Shakespeare and the English Language

10/03/2017 08:18

 

Just how profound was Shakespeare’s influence on the development of the English language?

Incredibly profound! Before Shakespeare’s time, written English, on the whole, was not standardized. His works contributed significantly to the standardization of grammar, spelling, and vocabulary.

 

A small sampling of words introduced by Shakespeare: dishearten, frugal, generous, assassination, critic, lapse, impartial, hurry, dislocate, obscene, pious, road, monumental, apostrophe, laughable, reliance, lonely. It’s said that he was responsible for introducing 1700 original words into the language (despite significant changes to the language since Shakespeare’s time).

 

Some phrases that we use daily that originated in Shakespearean works include “breaking the ice,” “having a “heart of gold,” “it’s Greek to me,” “all that glitters isn’t gold,” “be all and end all,” ”elbowroom,” “one fell swoop,” “mind’s eye,” “housekeeping,” lackluster,” “naked truth,” “clothes make the man,” “catch a cold”…

 

Shakespeare’s impact on poetry and literature has lasted centuries. He perfected blank verse, which became a standard in poetry. Herman Melville, William Faulkner, Alfred, Lord Tennyson, and Charles Dickens were all heavily influenced by Shakespeare. The impact led George Steiner to conclude that romantic English poets were “feeble variations on Shakespearean themes.”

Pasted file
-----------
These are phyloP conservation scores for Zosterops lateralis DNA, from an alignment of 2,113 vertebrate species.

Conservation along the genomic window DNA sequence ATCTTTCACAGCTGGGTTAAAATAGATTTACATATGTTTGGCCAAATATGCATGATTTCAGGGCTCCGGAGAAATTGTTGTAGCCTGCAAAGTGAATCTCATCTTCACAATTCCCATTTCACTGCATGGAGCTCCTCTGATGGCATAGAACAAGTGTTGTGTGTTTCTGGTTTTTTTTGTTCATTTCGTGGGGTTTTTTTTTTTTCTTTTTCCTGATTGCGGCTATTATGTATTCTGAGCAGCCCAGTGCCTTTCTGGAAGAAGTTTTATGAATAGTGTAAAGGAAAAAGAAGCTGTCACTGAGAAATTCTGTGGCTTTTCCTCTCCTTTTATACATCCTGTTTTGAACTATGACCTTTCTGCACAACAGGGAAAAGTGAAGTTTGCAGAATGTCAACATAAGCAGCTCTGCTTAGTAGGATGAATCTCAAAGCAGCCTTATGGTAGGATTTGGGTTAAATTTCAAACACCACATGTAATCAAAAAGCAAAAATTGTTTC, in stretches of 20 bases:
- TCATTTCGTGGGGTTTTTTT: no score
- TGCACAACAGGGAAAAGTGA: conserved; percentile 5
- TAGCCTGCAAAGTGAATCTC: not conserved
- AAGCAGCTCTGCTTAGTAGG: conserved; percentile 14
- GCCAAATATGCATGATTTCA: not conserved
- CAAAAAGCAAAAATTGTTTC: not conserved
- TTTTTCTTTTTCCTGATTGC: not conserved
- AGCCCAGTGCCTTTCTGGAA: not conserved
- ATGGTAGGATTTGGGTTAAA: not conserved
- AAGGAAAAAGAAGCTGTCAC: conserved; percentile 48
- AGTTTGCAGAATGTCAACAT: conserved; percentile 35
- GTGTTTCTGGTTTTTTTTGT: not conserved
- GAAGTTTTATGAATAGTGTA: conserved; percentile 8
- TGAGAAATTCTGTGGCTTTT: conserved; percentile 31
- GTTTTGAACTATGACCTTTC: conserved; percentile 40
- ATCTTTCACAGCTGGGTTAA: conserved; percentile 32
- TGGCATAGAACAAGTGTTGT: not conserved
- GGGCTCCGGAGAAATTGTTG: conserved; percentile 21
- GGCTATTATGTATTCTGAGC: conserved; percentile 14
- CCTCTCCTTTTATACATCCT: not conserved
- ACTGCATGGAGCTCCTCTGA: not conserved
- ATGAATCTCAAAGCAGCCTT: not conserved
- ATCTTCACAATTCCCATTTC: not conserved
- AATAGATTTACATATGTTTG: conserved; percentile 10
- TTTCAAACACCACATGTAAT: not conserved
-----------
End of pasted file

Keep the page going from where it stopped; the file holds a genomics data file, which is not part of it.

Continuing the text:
A little more (for those of you who dig this stuff!)...

Hamlet:
Speak the speech, I pray you, as I pronounc'd it to you,
trippingly on the tongue; but if you mouth it, as many of our
players do, I had as lief the town-crier spoke my lines.

Hamlet Act 3, scene 2, 1–4
 

Having penned some lines for a play he hopes will pique the king's interest [see THE PLAY'S THE THING], Hamlet now assumes the role of director. He instructs the "players" (performers) on proper delivery, apparently fearing that they may smother his lines with the sort of bombast common on the stages of Shakespeare's London. Rather than "mouth" his speech—declaim it with the whole mouth—he would have them deliver it "trippingly on the tongue." "Trippingly" seems to mean "liltingly" or "nimbly," using only the delicate tongue rather than the full throat. This, Hamlet believes, will make for a more effective delivery, because it will be more like real speech.

 

Shakespeare coined the word "trippingly" in an earlier play, A Midsummer Night's Dream. There, Oberon the king of fairies commands all his elves and spirits to "Hop as light as bird from brier,/ And this ditty, after me,/ Sing, and dance it trippingly" (Act 5, scene 1). "Trippingly," as Oberon uses it, refers back to the light hopping of birds and is applied to the physical act of dancing. Hamlet attributes the adverb to the physical action of speech, but lends the word a more abstract meaning, imagining that the words themselves can "trip."